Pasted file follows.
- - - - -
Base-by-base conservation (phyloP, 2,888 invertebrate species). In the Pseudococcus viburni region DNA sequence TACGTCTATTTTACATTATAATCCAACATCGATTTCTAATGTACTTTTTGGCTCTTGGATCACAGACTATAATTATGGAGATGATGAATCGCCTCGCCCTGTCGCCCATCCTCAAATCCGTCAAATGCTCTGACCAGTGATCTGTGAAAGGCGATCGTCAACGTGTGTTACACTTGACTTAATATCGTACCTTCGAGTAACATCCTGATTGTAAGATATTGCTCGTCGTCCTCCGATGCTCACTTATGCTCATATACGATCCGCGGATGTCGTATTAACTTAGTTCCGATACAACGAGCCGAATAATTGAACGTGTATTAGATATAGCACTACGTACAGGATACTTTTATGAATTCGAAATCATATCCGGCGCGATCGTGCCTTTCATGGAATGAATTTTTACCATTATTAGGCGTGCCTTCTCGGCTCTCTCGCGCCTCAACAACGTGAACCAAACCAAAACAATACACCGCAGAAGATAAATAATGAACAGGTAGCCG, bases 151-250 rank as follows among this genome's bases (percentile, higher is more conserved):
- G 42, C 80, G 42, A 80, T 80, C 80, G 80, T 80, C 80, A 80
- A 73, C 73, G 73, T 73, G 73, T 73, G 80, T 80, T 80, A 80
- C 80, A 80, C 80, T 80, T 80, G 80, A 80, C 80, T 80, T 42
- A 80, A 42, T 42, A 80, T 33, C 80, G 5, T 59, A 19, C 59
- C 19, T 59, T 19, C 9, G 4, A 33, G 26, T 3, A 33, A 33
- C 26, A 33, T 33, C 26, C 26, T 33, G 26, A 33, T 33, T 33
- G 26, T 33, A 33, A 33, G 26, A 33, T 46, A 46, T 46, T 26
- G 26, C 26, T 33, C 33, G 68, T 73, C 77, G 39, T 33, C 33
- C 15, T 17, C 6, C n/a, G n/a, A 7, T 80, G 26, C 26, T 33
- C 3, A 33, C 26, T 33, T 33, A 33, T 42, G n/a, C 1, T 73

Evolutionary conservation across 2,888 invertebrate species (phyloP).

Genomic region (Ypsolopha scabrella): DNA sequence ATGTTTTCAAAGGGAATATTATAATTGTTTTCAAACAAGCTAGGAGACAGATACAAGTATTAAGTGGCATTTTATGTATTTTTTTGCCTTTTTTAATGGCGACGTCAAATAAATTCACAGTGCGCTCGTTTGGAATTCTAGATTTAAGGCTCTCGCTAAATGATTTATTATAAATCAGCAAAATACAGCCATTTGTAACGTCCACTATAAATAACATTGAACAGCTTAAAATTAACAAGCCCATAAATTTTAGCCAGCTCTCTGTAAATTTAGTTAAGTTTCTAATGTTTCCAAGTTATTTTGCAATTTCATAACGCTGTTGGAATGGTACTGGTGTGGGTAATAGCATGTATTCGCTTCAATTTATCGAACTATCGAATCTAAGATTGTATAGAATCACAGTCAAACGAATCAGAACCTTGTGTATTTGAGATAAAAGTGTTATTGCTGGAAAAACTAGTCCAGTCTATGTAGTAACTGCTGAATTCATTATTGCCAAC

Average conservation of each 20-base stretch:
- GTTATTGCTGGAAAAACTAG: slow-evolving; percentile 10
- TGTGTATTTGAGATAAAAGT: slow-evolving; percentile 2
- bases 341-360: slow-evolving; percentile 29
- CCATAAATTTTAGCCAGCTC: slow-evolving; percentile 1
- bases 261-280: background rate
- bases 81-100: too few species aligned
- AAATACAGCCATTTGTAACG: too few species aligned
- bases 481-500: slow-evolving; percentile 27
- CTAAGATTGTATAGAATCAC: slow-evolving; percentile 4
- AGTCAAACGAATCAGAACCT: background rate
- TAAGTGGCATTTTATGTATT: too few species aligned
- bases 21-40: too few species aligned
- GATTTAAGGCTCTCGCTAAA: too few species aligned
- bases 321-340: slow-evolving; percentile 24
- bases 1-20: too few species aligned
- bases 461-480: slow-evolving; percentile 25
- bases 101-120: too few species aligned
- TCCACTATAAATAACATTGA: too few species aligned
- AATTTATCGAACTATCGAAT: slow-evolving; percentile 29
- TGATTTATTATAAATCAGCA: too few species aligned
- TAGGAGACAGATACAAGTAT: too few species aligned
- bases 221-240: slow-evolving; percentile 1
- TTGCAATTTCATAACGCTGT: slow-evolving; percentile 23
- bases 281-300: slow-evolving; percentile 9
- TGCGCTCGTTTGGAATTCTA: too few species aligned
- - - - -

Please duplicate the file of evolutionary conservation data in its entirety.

Base-by-base conservation (phyloP, 2,888 invertebrate species). In the Pseudococcus viburni region DNA sequence TACGTCTATTTTACATTATAATCCAACATCGATTTCTAATGTACTTTTTGGCTCTTGGATCACAGACTATAATTATGGAGATGATGAATCGCCTCGCCCTGTCGCCCATCCTCAAATCCGTCAAATGCTCTGACCAGTGATCTGTGAAAGGCGATCGTCAACGTGTGTTACACTTGACTTAATATCGTACCTTCGAGTAACATCCTGATTGTAAGATATTGCTCGTCGTCCTCCGATGCTCACTTATGCTCATATACGATCCGCGGATGTCGTATTAACTTAGTTCCGATACAACGAGCCGAATAATTGAACGTGTATTAGATATAGCACTACGTACAGGATACTTTTATGAATTCGAAATCATATCCGGCGCGATCGTGCCTTTCATGGAATGAATTTTTACCATTATTAGGCGTGCCTTCTCGGCTCTCTCGCGCCTCAACAACGTGAACCAAACCAAAACAATACACCGCAGAAGATAAATAATGAACAGGTAGCCG, bases 151-250 rank as follows among this genome's bases (percentile, higher is more conserved):
- G 42, C 80, G 42, A 80, T 80, C 80, G 80, T 80, C 80, A 80
- A 73, C 73, G 73, T 73, G 73, T 73, G 80, T 80, T 80, A 80
- C 80, A 80, C 80, T 80, T 80, G 80, A 80, C 80, T 80, T 42
- A 80, A 42, T 42, A 80, T 33, C 80, G 5, T 59, A 19, C 59
- C 19, T 59, T 19, C 9, G 4, A 33, G 26, T 3, A 33, A 33
- C 26, A 33, T 33, C 26, C 26, T 33, G 26, A 33, T 33, T 33
- G 26, T 33, A 33, A 33, G 26, A 33, T 46, A 46, T 46, T 26
- G 26, C 26, T 33, C 33, G 68, T 73, C 77, G 39, T 33, C 33
- C 15, T 17, C 6, C n/a, G n/a, A 7, T 80, G 26, C 26, T 33
- C 3, A 33, C 26, T 33, T 33, A 33, T 42, G n/a, C 1, T 73

Evolutionary conservation across 2,888 invertebrate species (phyloP).

Genomic region (Ypsolopha scabrella): DNA sequence ATGTTTTCAAAGGGAATATTATAATTGTTTTCAAACAAGCTAGGAGACAGATACAAGTATTAAGTGGCATTTTATGTATTTTTTTGCCTTTTTTAATGGCGACGTCAAATAAATTCACAGTGCGCTCGTTTGGAATTCTAGATTTAAGGCTCTCGCTAAATGATTTATTATAAATCAGCAAAATACAGCCATTTGTAACGTCCACTATAAATAACATTGAACAGCTTAAAATTAACAAGCCCATAAATTTTAGCCAGCTCTCTGTAAATTTAGTTAAGTTTCTAATGTTTCCAAGTTATTTTGCAATTTCATAACGCTGTTGGAATGGTACTGGTGTGGGTAATAGCATGTATTCGCTTCAATTTATCGAACTATCGAATCTAAGATTGTATAGAATCACAGTCAAACGAATCAGAACCTTGTGTATTTGAGATAAAAGTGTTATTGCTGGAAAAACTAGTCCAGTCTATGTAGTAACTGCTGAATTCATTATTGCCAAC

Average conservation of each 20-base stretch:
- GTTATTGCTGGAAAAACTAG: slow-evolving; percentile 10
- TGTGTATTTGAGATAAAAGT: slow-evolving; percentile 2
- bases 341-360: slow-evolving; percentile 29
- CCATAAATTTTAGCCAGCTC: slow-evolving; percentile 1
- bases 261-280: background rate
- bases 81-100: too few species aligned
- AAATACAGCCATTTGTAACG: too few species aligned
- bases 481-500: slow-evolving; percentile 27
- CTAAGATTGTATAGAATCAC: slow-evolving; percentile 4
- AGTCAAACGAATCAGAACCT: background rate
- TAAGTGGCATTTTATGTATT: too few species aligned
- bases 21-40: too few species aligned
- GATTTAAGGCTCTCGCTAAA: too few species aligned
- bases 321-340: slow-evolving; percentile 24
- bases 1-20: too few species aligned
- bases 461-480: slow-evolving; percentile 25
- bases 101-120: too few species aligned
- TCCACTATAAATAACATTGA: too few species aligned
- AATTTATCGAACTATCGAAT: slow-evolving; percentile 29
- TGATTTATTATAAATCAGCA: too few species aligned
- TAGGAGACAGATACAAGTAT: too few species aligned
- bases 221-240: slow-evolving; percentile 1
- TTGCAATTTCATAACGCTGT: slow-evolving; percentile 23
- bases 281-300: slow-evolving; percentile 9
- TGCGCTCGTTTGGAATTCTA: too few species aligned